Since I was using a literal and naive model, I figured I could shrink it. The easiest reduction was to use three arrays, one per possible values in a row, column, and section/block/region. To avoid scanning arrays, I also added a two dimensional array to represent a cell's current value. All together, I could represent the current state with 324 data items versus 512. Not great, but better.

Marking a value x doesn't require iteration. Simply flip the boolean per row, column, and section. Then set the solved cell to x.

model.solved[row][col] = x;
model.rows[row][x] = false;
model.cols[col][x] = false;
model.sect[sect][x] = false;

Solving works as before: recursively eliminate possibilties in cloned representations until you find a solution.

function brute(index, m){

    if(index == 81){
        return m;
    }

    var i = Math.floor(index / 9);
    var j = index % 9;

    if(m.solved[i][j] > -1){
        return brute(index + 1,m);
    }

    var sect = section(i,j);

    for(var k=0;k<9;k++){
        if(m.rows[i][k] && m.cols[j][k] && m.sect[sect][k]){
            var clone = $.extend(true, {}, m);
            mark(i,j,k+1,clone);
            var result = brute(index + 1,clone);
            if(result != null){
                return result;
            }
        } 
    }
    return null;
}

This approach is better - marking values is much faster and the model is smaller - but it still leaves me cold.

sudoku-smallmodel.html

The next improvement was indirectly inspired by Donald Knuth's Dancing Links algorithm. It turns out there's a cottage industry dedicated to solving sudoku with Dancing Links. Jonathan Chu's explanation is excellent.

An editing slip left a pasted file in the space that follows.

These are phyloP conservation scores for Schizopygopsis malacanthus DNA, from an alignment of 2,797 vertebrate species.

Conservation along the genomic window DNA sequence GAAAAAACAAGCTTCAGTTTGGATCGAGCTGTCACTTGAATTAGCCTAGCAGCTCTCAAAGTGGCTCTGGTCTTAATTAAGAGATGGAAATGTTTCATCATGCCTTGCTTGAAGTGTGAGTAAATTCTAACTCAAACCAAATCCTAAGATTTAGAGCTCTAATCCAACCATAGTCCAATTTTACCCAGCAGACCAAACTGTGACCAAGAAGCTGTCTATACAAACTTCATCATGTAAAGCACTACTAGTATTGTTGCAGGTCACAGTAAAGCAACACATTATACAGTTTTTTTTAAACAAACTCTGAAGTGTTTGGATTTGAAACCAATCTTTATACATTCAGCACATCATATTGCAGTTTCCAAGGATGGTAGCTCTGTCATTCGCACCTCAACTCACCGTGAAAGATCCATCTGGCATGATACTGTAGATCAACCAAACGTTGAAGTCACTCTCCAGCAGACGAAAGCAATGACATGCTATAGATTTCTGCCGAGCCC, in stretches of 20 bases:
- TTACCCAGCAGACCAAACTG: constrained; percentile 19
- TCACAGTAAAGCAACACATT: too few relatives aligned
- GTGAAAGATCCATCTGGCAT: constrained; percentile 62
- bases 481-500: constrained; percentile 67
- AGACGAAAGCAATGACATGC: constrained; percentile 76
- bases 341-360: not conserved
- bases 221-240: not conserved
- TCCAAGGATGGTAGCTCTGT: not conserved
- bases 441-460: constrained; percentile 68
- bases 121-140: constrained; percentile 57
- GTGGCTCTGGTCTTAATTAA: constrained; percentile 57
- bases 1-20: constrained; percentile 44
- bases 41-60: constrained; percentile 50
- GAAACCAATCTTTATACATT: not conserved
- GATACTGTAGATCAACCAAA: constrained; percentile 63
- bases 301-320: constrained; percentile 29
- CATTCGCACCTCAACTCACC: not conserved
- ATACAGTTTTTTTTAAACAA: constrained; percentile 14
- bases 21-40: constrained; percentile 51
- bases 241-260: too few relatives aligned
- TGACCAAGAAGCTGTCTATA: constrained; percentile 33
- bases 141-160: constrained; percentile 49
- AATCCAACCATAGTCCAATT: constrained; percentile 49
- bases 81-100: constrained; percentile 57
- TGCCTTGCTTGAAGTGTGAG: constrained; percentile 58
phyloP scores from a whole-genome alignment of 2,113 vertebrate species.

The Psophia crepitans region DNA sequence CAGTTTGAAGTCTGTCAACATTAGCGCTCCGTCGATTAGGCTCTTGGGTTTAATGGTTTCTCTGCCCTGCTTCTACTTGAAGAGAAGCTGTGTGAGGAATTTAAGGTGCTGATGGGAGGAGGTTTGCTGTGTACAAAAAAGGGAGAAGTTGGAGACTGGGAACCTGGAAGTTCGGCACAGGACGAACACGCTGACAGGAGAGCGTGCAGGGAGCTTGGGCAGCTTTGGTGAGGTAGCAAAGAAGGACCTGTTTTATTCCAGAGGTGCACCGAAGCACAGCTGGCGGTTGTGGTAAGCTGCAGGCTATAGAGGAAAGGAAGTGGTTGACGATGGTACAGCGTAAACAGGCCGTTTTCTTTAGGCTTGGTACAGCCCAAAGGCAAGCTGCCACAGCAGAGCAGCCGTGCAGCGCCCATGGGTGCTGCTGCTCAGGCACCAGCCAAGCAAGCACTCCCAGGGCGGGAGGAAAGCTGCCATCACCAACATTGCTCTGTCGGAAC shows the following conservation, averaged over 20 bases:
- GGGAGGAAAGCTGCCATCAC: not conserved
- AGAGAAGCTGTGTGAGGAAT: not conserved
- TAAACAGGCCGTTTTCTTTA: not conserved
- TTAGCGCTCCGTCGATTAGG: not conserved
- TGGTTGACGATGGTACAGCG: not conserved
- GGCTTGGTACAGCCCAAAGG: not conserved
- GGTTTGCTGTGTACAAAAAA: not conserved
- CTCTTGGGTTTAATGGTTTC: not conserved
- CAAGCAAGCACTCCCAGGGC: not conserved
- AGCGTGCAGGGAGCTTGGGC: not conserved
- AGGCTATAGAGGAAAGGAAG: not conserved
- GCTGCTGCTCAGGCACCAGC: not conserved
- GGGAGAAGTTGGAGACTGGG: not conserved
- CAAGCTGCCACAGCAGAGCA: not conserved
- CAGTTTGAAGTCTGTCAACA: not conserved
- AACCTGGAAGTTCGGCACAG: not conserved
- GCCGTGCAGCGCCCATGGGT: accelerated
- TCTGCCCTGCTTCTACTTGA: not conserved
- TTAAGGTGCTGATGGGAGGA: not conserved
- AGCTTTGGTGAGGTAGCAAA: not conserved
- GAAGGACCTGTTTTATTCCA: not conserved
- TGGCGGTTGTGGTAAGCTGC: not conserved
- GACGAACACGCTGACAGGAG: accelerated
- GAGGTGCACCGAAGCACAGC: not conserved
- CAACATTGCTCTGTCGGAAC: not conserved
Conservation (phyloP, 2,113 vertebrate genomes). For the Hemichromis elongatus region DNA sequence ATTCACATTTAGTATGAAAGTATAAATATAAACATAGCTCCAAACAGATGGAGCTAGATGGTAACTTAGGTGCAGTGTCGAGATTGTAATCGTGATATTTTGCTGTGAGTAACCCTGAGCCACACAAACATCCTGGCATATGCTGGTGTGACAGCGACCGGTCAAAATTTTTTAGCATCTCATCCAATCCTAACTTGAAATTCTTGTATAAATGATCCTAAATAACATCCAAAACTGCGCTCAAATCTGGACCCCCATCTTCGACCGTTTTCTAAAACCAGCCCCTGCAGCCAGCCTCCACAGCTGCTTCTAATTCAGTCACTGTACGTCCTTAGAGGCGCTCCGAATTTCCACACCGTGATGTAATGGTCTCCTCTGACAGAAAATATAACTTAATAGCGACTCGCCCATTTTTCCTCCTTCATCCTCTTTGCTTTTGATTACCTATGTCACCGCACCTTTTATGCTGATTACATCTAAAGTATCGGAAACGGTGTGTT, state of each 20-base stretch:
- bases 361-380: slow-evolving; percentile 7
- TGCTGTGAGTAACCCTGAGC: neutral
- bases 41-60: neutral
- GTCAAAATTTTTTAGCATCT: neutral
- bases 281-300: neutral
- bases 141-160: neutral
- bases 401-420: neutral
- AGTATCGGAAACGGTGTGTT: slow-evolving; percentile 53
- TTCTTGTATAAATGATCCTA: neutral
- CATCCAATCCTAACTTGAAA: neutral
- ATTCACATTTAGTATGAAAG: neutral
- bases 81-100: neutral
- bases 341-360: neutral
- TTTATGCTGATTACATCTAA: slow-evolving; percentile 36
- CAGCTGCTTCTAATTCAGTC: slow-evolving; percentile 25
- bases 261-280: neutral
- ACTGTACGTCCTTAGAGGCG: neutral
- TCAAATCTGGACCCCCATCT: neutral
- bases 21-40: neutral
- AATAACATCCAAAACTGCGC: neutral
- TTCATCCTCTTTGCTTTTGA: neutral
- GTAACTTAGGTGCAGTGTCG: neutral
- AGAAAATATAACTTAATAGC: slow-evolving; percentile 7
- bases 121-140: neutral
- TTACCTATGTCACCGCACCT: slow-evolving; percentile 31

While studying Dancing Links and Exact Cover problems, I realized a key property of Dancing Links is easy reversibility. This allows solution searching and backtracking on a single model. An operation on my first model is not easily reversible because you have to scan rows, columns, and sections to guarantee a value is not eliminated by more than one constraint. This isn't a problem on my latest model. As long as you're careful not to mark a value that's already marked, when x is marked it can be easily reversed:

//rollback changes              
model.solved[row][col] = -1;
model.rows[row][x] = true;
model.cols[col][x] = true;
model.sect[sect][x] = true;

With reversibility, the recursive search can be re-written without cloning the model. This has several positive side-effects:

  • Code is simplified
  • The space required to compute a solution drops from a worst case 59049 data items to 324
  • It's fast

Dancing Links boasts impressive performance because of its unique representation of options and constraints. Still, in the typical "hard" sudoku puzzle with 26 values pre-determined, my simple model and recursive search performs well enough. It has the added benefit of being extremely easy to follow and use.

sudoku.js, sudokuUI.js

My final product (sudoku isn't actually that interesting, so I don't imagine continued development) fixes a few glaring problems in my prototypes:

  • Eliminates the one big ugly HTML file with embedded JavaScript
  • Separates the solver from the UI
  • Reduces JavaScript global namespace pollution
  • Fixes a bug that allowed an invalid state to be loaded (the same value in a row, column, or section). This caused the solver to hang as it futility searched for a solution with the remaining options.